If you take a look at the App Store, you’ll see a lot of games in the strategy category. But are any of these actually strategy games?
What then is strategy? Max McKeown argues that “strategy is about shaping the future” and is the human attempt to get to “desirable ends with available means”. Okay, that’s interesting, but could just as well applied to shaping a future where I am not hungry by eating this biscuit. Maybe we’ll have better luck with “Strategy Game”?
Wikipedia says that “A strategy game… is a game in which the players’ un-coerced, and often autonomous decision-making skills have a high significance in determining the outcome.” This is still bollocks though, because decision-making skills is so vague that we’re not saying anything.
A strategy game is a game in which each player’s ability to anticipate their opponent’s move has a high significance in determining the outcome.
This means that, contrary to what Apple would have you believe, Cookie Jam is not a strategy game.
There’s a new wave of games on Facebook that combine traditional RTS games such as Starcraft, with the persistence of an OSG, and a dash of Tower Defense in there for good measure. There are several of these games now, starting with Kixeye’s Backyard Monsters, Battle Pirates, and War Commander, and now Kabaam has entered the fray with Edgeworld.
Rather than review each of these games (as they are practically identical except for graphics) I wanted to take a look at the pros and cons of this hybrid genre, compared to your traditional Online Strategy Game. So, let’s go!
There I was, foraging the ditial sea, when up from the waves came another ad for “Call of Gods”. Now, let me say that I played Call of Gods for about twenty minutes earlier this year, fooled into thinking it was an OSG. Since that day I have felt YooGames (who also run servers for strategy game Warflow) should refund those twenty minutes of my life, so I am actually quite pleased to break this scandal: See the Scandal!
For me, one of the most exciting aspects of Civilization is deciding where to build my next city. Since each city’s production is determined by the surrounding terrain, it becomes an interesting spacial challenge and I have spent hours weighing the benifits of a few spots. Well, here I get the defensive bonus from being on a hill, but I loose the food bonus for the cattle. Here I gain access to the coast, but lose the iron resource… Read on!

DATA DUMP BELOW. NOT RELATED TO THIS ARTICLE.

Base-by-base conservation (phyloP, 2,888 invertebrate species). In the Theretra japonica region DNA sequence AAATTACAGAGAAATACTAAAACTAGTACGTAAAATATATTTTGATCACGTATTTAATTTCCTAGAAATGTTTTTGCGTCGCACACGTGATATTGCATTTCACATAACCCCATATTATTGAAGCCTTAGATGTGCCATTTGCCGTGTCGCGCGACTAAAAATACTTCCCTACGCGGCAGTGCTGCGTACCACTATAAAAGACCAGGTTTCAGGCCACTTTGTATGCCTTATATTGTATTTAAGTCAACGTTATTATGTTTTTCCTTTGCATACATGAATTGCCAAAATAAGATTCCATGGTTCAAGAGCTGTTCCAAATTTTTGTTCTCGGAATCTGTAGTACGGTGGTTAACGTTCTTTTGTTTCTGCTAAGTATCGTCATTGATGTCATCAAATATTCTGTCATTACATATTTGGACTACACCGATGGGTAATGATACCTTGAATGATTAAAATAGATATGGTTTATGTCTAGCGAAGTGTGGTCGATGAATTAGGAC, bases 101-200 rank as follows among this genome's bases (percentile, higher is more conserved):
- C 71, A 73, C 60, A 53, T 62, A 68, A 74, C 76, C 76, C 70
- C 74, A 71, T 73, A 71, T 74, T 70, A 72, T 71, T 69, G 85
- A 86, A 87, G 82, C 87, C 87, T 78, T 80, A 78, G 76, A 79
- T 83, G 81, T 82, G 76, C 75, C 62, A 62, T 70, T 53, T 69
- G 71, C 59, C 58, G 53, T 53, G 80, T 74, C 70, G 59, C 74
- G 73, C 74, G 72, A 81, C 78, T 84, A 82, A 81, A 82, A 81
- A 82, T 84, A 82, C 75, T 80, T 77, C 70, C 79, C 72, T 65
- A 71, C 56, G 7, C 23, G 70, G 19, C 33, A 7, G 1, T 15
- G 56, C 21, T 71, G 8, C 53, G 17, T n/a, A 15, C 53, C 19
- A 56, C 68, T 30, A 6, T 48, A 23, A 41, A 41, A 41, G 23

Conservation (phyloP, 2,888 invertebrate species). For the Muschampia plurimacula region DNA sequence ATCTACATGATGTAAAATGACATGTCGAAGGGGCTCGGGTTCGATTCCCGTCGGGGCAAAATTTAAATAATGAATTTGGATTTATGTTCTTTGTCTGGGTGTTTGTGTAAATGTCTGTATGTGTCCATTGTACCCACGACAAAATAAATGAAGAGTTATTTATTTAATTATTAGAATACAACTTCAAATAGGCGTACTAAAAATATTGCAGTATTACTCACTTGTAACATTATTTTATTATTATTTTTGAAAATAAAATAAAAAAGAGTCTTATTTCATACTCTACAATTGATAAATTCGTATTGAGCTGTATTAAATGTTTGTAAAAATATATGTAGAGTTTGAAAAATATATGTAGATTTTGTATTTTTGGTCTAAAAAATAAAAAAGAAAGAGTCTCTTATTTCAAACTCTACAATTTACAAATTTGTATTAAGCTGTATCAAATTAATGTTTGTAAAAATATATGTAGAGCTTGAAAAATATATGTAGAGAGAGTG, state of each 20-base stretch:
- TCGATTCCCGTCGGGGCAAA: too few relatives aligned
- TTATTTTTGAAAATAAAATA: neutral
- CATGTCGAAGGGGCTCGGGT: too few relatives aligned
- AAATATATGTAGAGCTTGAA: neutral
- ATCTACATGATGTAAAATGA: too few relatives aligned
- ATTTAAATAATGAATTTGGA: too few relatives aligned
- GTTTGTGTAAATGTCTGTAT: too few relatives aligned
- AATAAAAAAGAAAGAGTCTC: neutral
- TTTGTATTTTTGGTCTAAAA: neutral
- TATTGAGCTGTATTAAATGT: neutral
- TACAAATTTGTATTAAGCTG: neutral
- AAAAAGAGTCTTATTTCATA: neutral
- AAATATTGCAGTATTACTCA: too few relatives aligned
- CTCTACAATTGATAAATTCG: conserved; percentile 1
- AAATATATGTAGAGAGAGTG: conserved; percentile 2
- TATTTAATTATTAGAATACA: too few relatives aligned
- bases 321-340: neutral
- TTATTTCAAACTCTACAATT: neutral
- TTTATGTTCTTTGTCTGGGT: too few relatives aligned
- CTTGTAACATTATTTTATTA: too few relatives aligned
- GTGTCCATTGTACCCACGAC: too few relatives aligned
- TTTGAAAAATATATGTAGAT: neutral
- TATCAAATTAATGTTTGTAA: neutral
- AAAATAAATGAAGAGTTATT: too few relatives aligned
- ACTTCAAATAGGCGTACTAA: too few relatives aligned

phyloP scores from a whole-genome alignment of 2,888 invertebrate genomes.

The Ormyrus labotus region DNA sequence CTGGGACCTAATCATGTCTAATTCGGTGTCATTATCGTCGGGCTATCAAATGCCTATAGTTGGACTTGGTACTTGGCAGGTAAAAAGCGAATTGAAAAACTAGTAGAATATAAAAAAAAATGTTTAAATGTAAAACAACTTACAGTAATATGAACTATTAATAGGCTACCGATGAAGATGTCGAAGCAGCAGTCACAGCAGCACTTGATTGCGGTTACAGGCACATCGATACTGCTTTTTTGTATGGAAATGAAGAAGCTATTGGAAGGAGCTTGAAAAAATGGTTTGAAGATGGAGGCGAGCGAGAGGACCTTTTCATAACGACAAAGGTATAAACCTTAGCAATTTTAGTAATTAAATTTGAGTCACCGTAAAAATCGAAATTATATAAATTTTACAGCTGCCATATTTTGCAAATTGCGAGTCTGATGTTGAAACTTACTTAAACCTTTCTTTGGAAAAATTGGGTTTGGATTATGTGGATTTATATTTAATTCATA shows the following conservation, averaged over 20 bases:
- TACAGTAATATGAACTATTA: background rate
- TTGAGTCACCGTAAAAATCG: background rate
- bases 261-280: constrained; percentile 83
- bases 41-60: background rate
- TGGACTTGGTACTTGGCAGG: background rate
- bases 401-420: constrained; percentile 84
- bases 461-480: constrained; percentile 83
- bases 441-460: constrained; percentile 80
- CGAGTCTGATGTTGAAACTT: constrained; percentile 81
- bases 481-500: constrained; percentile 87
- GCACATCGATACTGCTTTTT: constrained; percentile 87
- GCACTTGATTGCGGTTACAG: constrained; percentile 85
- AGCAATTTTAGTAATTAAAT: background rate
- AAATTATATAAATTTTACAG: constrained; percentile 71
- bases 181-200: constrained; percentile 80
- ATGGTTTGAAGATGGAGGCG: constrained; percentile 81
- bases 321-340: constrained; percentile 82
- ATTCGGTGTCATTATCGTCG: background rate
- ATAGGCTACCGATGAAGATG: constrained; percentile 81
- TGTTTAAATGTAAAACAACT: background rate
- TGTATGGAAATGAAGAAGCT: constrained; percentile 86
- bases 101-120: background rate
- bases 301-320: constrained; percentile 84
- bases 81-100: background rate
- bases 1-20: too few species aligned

Ikariam is a world of islands. Not in the way that “every man is an island”, or that your planet in OGame is an island in a sea of stars, but literal islands. Each island hosts a number of cities and mines that are separate from the rest of the world, and the way these cities interact, and interact with other islands, is very unique to Ikariam and makes a fascinating Online Strategey Game. Read on!
Fair warning, this article is rather dense. But, sometimes it’s good to move beyond saying this game is good or this game is bad and be able to explain why. So, let’s take an academic look at a few models of resource production in online strategy games and see how they affect game-play. That is, how does a player’s resource production change throughout the course of the game, and what is the result? Shall we?
Starpires: sweet sleeper space strategy siege?
Indie game developer Bad Pug Games (try to say that three times fast) has recently launched to its full version, and so the inevitable comparisons must be made among space MMOs. Here we go.
Earlier this year, Die Settlers Online, the browser version of the popular Settlers series, won Browser Based Strategy Game of the year. Previously only in German, the game has finally come to open beta in English. Read On
Where did this company go wrong?
Console gamers must deal with the Activision effect. The browser gaming world must deal with Zynga. Developers, will you lose your soul too? Read More
I mean, it's still a great game..
Subscription based games are going the way of the dodo, and even Blizzard admits it. But what does this have to do with online strategy games? Well..
Read on, brotha